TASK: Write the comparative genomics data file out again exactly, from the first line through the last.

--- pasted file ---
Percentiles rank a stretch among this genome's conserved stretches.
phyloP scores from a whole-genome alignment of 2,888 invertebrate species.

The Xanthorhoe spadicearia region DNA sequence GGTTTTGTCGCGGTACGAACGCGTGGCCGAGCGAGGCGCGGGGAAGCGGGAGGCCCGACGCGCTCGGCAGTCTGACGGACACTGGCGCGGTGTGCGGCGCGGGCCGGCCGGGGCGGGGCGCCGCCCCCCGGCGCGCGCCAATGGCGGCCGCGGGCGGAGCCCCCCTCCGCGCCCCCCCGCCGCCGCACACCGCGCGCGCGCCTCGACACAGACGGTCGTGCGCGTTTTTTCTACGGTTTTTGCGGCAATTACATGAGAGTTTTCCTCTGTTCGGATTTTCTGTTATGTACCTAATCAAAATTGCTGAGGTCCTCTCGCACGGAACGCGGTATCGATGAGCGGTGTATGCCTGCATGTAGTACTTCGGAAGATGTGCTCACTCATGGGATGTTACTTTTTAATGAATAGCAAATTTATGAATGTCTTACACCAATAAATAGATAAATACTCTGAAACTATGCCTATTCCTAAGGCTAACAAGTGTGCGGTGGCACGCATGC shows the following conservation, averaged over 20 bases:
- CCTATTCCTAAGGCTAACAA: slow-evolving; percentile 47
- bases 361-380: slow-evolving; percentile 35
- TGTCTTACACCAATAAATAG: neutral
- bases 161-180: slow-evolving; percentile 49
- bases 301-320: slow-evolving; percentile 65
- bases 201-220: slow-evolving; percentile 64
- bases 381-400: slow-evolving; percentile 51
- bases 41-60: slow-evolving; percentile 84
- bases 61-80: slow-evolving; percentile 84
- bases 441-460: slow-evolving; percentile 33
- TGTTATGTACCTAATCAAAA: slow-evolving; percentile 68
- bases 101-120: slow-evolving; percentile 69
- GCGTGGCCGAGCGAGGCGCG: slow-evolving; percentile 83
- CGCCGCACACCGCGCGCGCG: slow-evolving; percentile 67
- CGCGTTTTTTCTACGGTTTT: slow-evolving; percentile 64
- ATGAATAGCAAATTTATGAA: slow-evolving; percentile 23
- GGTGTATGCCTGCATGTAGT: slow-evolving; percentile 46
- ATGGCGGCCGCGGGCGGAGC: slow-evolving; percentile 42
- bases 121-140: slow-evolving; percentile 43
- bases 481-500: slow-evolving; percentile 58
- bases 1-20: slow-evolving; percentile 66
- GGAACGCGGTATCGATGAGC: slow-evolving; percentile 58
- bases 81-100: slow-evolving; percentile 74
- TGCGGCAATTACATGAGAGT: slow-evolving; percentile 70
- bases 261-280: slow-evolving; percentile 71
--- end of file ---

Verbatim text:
Percentiles rank a stretch among this genome's conserved stretches.
phyloP scores from a whole-genome alignment of 2,888 invertebrate species.

The Xanthorhoe spadicearia region DNA sequence GGTTTTGTCGCGGTACGAACGCGTGGCCGAGCGAGGCGCGGGGAAGCGGGAGGCCCGACGCGCTCGGCAGTCTGACGGACACTGGCGCGGTGTGCGGCGCGGGCCGGCCGGGGCGGGGCGCCGCCCCCCGGCGCGCGCCAATGGCGGCCGCGGGCGGAGCCCCCCTCCGCGCCCCCCCGCCGCCGCACACCGCGCGCGCGCCTCGACACAGACGGTCGTGCGCGTTTTTTCTACGGTTTTTGCGGCAATTACATGAGAGTTTTCCTCTGTTCGGATTTTCTGTTATGTACCTAATCAAAATTGCTGAGGTCCTCTCGCACGGAACGCGGTATCGATGAGCGGTGTATGCCTGCATGTAGTACTTCGGAAGATGTGCTCACTCATGGGATGTTACTTTTTAATGAATAGCAAATTTATGAATGTCTTACACCAATAAATAGATAAATACTCTGAAACTATGCCTATTCCTAAGGCTAACAAGTGTGCGGTGGCACGCATGC shows the following conservation, averaged over 20 bases:
- CCTATTCCTAAGGCTAACAA: slow-evolving; percentile 47
- bases 361-380: slow-evolving; percentile 35
- TGTCTTACACCAATAAATAG: neutral
- bases 161-180: slow-evolving; percentile 49
- bases 301-320: slow-evolving; percentile 65
- bases 201-220: slow-evolving; percentile 64
- bases 381-400: slow-evolving; percentile 51
- bases 41-60: slow-evolving; percentile 84
- bases 61-80: slow-evolving; percentile 84
- bases 441-460: slow-evolving; percentile 33
- TGTTATGTACCTAATCAAAA: slow-evolving; percentile 68
- bases 101-120: slow-evolving; percentile 69
- GCGTGGCCGAGCGAGGCGCG: slow-evolving; percentile 83
- CGCCGCACACCGCGCGCGCG: slow-evolving; percentile 67
- CGCGTTTTTTCTACGGTTTT: slow-evolving; percentile 64
- ATGAATAGCAAATTTATGAA: slow-evolving; percentile 23
- GGTGTATGCCTGCATGTAGT: slow-evolving; percentile 46
- ATGGCGGCCGCGGGCGGAGC: slow-evolving; percentile 42
- bases 121-140: slow-evolving; percentile 43
- bases 481-500: slow-evolving; percentile 58
- bases 1-20: slow-evolving; percentile 66
- GGAACGCGGTATCGATGAGC: slow-evolving; percentile 58
- bases 81-100: slow-evolving; percentile 74
- TGCGGCAATTACATGAGAGT: slow-evolving; percentile 70
- bases 261-280: slow-evolving; percentile 71